IT WAS about five years ago that I first heard of a financial vision board. A friend of mine said that at the beginning of every year, he does one — but at the time I wasn’t convinced it would be useful.
Then, about 12 months ago, I came across it again when reading an article headlined, 50 Personal Finances Tips That Will Change The Way You Think About Money, and there it was. Number nine: “Creating a financial vision board.”
So, what exactly is a financial vision board? Well if you can remember when you were in school, there may have been days when you went on retreat. During the course of the day, you may have been asked to put together a poster of images and words, which were taken from magazines and newspapers, which were to represent how you would like life to be like, or reflect the way you saw the world from your perspective at the time.
A financial vision board is broadly along the same lines; it is a collection of pictures and words that you would pin to a bulletin board, which represent what you would like to financially happen in your life.
So, if you wanted to go on a foreign holiday during the summer, you would paste a picture of an exotic looking beach, and if you wanted to change your car, you might post a picture of a Ferrari, which is supposed to remind you what you would like to achieve in the months and years ahead.
I had a jaundiced view of financial vision boards - I still do, even though I have one. But the logic behind putting together a collage of images is that visualisation and having a constant reminder of what you would like to achieve is supposedly one of the most powerful exercises you can do.
You might think there is no way writing things down on a board will magically bring them to life, but a number of studies would suggest otherwise.
According to one such study carried out by Dr Gail Matthews from the Dominican University in the USA, she found that those who wrote down what they wanted to achieve, and reminded themselves of what they were after on a regular basis, accomplished significantly more than those who did not.
According to psychology.com our brains work overtime to achieve the statements and images we transmit to our subconscious mind, and when those statements and images are on something like a vision board, we are destined to achieve them.
I struggle to believe that statements and images on a board will make any impact on my subconscious unless it forces me into doing something about them.
I am sure many readers, like me, read Rhonda Byrne's book, The Secret, and I thought it was very interesting.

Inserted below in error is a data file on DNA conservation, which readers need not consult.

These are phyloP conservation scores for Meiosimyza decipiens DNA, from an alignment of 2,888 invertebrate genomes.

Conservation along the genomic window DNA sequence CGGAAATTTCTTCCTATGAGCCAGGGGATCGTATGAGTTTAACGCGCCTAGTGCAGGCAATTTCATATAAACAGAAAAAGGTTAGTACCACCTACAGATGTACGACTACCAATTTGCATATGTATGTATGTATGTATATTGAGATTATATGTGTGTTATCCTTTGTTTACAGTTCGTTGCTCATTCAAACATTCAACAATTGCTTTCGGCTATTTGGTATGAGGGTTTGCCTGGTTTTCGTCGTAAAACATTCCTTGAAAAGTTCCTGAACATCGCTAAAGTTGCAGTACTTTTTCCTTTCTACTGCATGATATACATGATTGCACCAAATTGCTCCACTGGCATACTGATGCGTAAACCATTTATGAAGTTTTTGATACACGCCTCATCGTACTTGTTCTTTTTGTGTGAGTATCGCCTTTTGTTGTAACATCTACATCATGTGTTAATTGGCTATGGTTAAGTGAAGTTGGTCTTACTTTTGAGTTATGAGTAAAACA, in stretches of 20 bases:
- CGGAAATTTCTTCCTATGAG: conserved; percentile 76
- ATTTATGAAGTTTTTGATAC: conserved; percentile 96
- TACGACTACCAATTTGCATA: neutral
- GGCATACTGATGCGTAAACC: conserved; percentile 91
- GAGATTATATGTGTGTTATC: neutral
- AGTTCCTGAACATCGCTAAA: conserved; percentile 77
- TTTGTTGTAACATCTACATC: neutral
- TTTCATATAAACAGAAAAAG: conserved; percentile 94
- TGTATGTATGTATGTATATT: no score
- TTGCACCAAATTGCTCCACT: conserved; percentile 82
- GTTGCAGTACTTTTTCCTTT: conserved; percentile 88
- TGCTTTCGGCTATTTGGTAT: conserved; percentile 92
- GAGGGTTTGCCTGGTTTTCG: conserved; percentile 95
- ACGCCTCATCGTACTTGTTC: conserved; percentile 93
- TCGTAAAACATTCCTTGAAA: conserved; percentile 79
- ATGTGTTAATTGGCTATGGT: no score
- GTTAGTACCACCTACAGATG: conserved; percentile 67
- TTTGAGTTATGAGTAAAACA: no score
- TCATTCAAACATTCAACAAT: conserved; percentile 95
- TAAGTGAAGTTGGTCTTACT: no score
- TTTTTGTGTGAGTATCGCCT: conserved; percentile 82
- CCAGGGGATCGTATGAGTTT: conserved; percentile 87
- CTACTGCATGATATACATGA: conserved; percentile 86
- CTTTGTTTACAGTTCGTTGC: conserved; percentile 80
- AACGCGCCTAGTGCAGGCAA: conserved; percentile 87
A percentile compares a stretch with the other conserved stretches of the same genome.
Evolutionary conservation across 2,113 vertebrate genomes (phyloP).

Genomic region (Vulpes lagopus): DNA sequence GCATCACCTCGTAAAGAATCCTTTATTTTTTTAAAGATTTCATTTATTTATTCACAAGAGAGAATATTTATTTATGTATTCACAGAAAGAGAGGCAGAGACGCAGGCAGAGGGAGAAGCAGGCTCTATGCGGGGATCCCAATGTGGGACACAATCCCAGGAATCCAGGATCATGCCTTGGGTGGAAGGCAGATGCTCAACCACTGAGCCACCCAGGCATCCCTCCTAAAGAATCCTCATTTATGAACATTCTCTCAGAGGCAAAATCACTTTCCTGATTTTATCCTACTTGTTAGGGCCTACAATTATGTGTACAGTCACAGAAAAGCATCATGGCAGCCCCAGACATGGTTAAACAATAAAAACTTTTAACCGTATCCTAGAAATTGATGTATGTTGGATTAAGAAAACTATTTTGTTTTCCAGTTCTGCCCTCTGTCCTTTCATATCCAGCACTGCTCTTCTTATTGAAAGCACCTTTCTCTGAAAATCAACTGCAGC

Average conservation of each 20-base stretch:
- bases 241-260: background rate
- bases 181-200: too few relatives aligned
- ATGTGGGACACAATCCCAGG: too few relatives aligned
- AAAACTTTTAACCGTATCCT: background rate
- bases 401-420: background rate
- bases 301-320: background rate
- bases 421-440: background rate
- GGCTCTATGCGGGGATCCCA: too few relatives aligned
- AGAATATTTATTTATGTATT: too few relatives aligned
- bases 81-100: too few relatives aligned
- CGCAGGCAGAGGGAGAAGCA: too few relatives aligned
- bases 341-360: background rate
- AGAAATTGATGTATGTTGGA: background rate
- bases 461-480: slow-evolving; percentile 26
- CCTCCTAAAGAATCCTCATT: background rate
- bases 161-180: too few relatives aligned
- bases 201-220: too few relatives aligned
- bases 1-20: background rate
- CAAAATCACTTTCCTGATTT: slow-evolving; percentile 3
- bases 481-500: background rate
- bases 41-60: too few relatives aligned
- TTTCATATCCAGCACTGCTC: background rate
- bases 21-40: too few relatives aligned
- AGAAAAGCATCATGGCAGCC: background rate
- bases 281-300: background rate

I remember following some of the advice contained in the book, and if I simply thought long and hard enough, and sent enough positive thoughts out into the universe that what I wanted would manifest itself. But who was I fooling? Nothing good was going to happen to my finances unless I made them happen.
If I wanted to become a millionaire, but I sat around all day, thinking what it would be like to have that much money, and if I stuck up a mock statement I made myself, showing €1,000,000 in my bank account, sitting in the middle of my vision board, do you think I would become a millionaire by doing nothing else? Of course I wouldn’t, it’s fantasy rather than reality.
If you don’t have the right frame of mind where you will work hard, that you will educate yourself so that you can provide a service or product that people are willing to pay you for, then your chances of becoming a millionaire will be very slim.
I do think, however, that vision boards are useful in reminding us about what’s important to us and what we value, and why we get out of bed in the morning and do whatever it is we do, and why for example I am writing this article at 2.45 on a Monday morning.
The reason I am is because on my vision board, I have an email from a reader of the Leader thanking me for making a difference to her life, and that of her children by following one piece of advice I wrote about last year.
I don’t know what it was, but it meant a lot to her, so if I can help out one more person like her, then I don’t mind at all writing my articles in the middle of the night.
I also have a picture of a guy on my vision board called Joel Glickman. He worked in his family’s plastic business, and one day at a wedding he was messing around with two drinking straws, when an idea for building toys dawned on him. Shortly afterwards he launched K’Nex. He pitched the idea to Hasbro and Mattel but they turned him down, but it didn’t stop him, and he continued pitching to others until Toys “R” Us, started selling his product and the rest is history.
He reminds me that developing a great idea doesn’t require genius, it requires perseverance, and that there is an invention in all of us. I want to come up with a very innovative financial product and website, and I don’t know what it is quite yet but I’m getting there, and it will happen, and I am working on it all the time. So, yes — make yourself a financial vision board, put up all of those things you would like to happen, and then go about making them become a reality.
Liam Croke is MD of Harmonics Financial Ltd,
based in Plassey. He can be contacted at firstname.lastname@example.org or www.harmonics.ie